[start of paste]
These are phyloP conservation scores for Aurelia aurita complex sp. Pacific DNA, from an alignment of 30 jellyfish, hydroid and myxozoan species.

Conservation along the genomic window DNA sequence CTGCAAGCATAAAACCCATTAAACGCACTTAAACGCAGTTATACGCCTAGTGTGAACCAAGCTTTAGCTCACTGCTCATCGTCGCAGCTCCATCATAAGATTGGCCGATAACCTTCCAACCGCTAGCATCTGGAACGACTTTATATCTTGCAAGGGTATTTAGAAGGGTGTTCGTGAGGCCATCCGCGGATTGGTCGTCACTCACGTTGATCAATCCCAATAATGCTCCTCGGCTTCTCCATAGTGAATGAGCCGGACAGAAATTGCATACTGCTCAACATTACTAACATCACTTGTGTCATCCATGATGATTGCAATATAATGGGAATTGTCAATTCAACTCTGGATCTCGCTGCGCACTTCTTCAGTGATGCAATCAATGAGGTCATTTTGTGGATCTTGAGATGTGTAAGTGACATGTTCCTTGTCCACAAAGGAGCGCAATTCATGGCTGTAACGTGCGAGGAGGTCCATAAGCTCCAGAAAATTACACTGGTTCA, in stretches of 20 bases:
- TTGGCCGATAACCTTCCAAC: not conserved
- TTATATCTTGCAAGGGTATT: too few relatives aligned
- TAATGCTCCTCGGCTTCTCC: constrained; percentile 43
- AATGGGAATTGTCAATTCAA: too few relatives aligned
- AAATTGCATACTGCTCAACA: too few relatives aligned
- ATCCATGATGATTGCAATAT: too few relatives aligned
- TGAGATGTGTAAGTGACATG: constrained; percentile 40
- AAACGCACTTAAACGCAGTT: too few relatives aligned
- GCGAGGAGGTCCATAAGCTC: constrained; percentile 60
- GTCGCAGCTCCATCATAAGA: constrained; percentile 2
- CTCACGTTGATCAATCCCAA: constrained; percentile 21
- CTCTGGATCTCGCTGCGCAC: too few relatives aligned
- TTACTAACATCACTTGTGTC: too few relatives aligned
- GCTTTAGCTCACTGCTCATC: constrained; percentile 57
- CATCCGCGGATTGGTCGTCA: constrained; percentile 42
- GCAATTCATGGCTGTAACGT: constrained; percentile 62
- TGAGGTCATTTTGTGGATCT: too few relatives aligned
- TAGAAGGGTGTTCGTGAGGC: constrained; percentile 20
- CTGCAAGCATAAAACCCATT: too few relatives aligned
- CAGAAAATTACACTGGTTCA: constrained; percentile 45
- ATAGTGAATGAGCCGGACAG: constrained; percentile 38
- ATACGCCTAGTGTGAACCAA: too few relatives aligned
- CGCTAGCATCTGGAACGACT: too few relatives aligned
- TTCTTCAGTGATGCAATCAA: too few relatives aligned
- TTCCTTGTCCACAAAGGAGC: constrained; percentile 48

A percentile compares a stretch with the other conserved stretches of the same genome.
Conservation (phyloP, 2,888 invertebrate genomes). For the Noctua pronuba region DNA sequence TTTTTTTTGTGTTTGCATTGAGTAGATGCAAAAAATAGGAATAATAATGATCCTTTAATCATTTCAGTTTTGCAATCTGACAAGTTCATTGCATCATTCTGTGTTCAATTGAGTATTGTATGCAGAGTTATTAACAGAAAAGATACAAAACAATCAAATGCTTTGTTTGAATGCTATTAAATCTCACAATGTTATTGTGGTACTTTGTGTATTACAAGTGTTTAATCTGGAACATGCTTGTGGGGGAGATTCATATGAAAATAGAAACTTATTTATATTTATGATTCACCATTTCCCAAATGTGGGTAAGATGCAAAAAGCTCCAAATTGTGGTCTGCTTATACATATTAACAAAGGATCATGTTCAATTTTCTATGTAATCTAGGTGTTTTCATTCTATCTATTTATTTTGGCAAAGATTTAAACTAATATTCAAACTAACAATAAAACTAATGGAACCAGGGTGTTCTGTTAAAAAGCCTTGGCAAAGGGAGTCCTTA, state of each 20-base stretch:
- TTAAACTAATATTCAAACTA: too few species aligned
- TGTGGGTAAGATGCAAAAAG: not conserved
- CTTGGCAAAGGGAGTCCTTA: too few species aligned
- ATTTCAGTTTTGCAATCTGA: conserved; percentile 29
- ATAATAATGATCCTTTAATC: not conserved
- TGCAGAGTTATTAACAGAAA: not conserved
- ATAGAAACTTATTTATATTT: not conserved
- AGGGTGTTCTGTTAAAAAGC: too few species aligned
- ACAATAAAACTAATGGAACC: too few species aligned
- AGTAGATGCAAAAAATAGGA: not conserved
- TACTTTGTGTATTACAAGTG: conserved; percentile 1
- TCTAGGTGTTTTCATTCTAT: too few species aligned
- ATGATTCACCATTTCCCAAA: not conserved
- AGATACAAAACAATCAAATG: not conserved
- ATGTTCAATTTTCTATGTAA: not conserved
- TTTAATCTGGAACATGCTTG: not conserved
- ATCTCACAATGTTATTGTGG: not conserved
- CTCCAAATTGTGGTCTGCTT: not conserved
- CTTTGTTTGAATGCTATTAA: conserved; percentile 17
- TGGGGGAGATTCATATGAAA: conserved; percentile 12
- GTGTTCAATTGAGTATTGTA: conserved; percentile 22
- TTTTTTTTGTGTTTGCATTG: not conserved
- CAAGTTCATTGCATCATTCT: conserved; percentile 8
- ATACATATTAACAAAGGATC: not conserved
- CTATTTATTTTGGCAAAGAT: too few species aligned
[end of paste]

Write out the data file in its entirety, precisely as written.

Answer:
These are phyloP conservation scores for Aurelia aurita complex sp. Pacific DNA, from an alignment of 30 jellyfish, hydroid and myxozoan species.

Conservation along the genomic window DNA sequence CTGCAAGCATAAAACCCATTAAACGCACTTAAACGCAGTTATACGCCTAGTGTGAACCAAGCTTTAGCTCACTGCTCATCGTCGCAGCTCCATCATAAGATTGGCCGATAACCTTCCAACCGCTAGCATCTGGAACGACTTTATATCTTGCAAGGGTATTTAGAAGGGTGTTCGTGAGGCCATCCGCGGATTGGTCGTCACTCACGTTGATCAATCCCAATAATGCTCCTCGGCTTCTCCATAGTGAATGAGCCGGACAGAAATTGCATACTGCTCAACATTACTAACATCACTTGTGTCATCCATGATGATTGCAATATAATGGGAATTGTCAATTCAACTCTGGATCTCGCTGCGCACTTCTTCAGTGATGCAATCAATGAGGTCATTTTGTGGATCTTGAGATGTGTAAGTGACATGTTCCTTGTCCACAAAGGAGCGCAATTCATGGCTGTAACGTGCGAGGAGGTCCATAAGCTCCAGAAAATTACACTGGTTCA, in stretches of 20 bases:
- TTGGCCGATAACCTTCCAAC: not conserved
- TTATATCTTGCAAGGGTATT: too few relatives aligned
- TAATGCTCCTCGGCTTCTCC: constrained; percentile 43
- AATGGGAATTGTCAATTCAA: too few relatives aligned
- AAATTGCATACTGCTCAACA: too few relatives aligned
- ATCCATGATGATTGCAATAT: too few relatives aligned
- TGAGATGTGTAAGTGACATG: constrained; percentile 40
- AAACGCACTTAAACGCAGTT: too few relatives aligned
- GCGAGGAGGTCCATAAGCTC: constrained; percentile 60
- GTCGCAGCTCCATCATAAGA: constrained; percentile 2
- CTCACGTTGATCAATCCCAA: constrained; percentile 21
- CTCTGGATCTCGCTGCGCAC: too few relatives aligned
- TTACTAACATCACTTGTGTC: too few relatives aligned
- GCTTTAGCTCACTGCTCATC: constrained; percentile 57
- CATCCGCGGATTGGTCGTCA: constrained; percentile 42
- GCAATTCATGGCTGTAACGT: constrained; percentile 62
- TGAGGTCATTTTGTGGATCT: too few relatives aligned
- TAGAAGGGTGTTCGTGAGGC: constrained; percentile 20
- CTGCAAGCATAAAACCCATT: too few relatives aligned
- CAGAAAATTACACTGGTTCA: constrained; percentile 45
- ATAGTGAATGAGCCGGACAG: constrained; percentile 38
- ATACGCCTAGTGTGAACCAA: too few relatives aligned
- CGCTAGCATCTGGAACGACT: too few relatives aligned
- TTCTTCAGTGATGCAATCAA: too few relatives aligned
- TTCCTTGTCCACAAAGGAGC: constrained; percentile 48

A percentile compares a stretch with the other conserved stretches of the same genome.
Conservation (phyloP, 2,888 invertebrate genomes). For the Noctua pronuba region DNA sequence TTTTTTTTGTGTTTGCATTGAGTAGATGCAAAAAATAGGAATAATAATGATCCTTTAATCATTTCAGTTTTGCAATCTGACAAGTTCATTGCATCATTCTGTGTTCAATTGAGTATTGTATGCAGAGTTATTAACAGAAAAGATACAAAACAATCAAATGCTTTGTTTGAATGCTATTAAATCTCACAATGTTATTGTGGTACTTTGTGTATTACAAGTGTTTAATCTGGAACATGCTTGTGGGGGAGATTCATATGAAAATAGAAACTTATTTATATTTATGATTCACCATTTCCCAAATGTGGGTAAGATGCAAAAAGCTCCAAATTGTGGTCTGCTTATACATATTAACAAAGGATCATGTTCAATTTTCTATGTAATCTAGGTGTTTTCATTCTATCTATTTATTTTGGCAAAGATTTAAACTAATATTCAAACTAACAATAAAACTAATGGAACCAGGGTGTTCTGTTAAAAAGCCTTGGCAAAGGGAGTCCTTA, state of each 20-base stretch:
- TTAAACTAATATTCAAACTA: too few species aligned
- TGTGGGTAAGATGCAAAAAG: not conserved
- CTTGGCAAAGGGAGTCCTTA: too few species aligned
- ATTTCAGTTTTGCAATCTGA: conserved; percentile 29
- ATAATAATGATCCTTTAATC: not conserved
- TGCAGAGTTATTAACAGAAA: not conserved
- ATAGAAACTTATTTATATTT: not conserved
- AGGGTGTTCTGTTAAAAAGC: too few species aligned
- ACAATAAAACTAATGGAACC: too few species aligned
- AGTAGATGCAAAAAATAGGA: not conserved
- TACTTTGTGTATTACAAGTG: conserved; percentile 1
- TCTAGGTGTTTTCATTCTAT: too few species aligned
- ATGATTCACCATTTCCCAAA: not conserved
- AGATACAAAACAATCAAATG: not conserved
- ATGTTCAATTTTCTATGTAA: not conserved
- TTTAATCTGGAACATGCTTG: not conserved
- ATCTCACAATGTTATTGTGG: not conserved
- CTCCAAATTGTGGTCTGCTT: not conserved
- CTTTGTTTGAATGCTATTAA: conserved; percentile 17
- TGGGGGAGATTCATATGAAA: conserved; percentile 12
- GTGTTCAATTGAGTATTGTA: conserved; percentile 22
- TTTTTTTTGTGTTTGCATTG: not conserved
- CAAGTTCATTGCATCATTCT: conserved; percentile 8
- ATACATATTAACAAAGGATC: not conserved
- CTATTTATTTTGGCAAAGAT: too few species aligned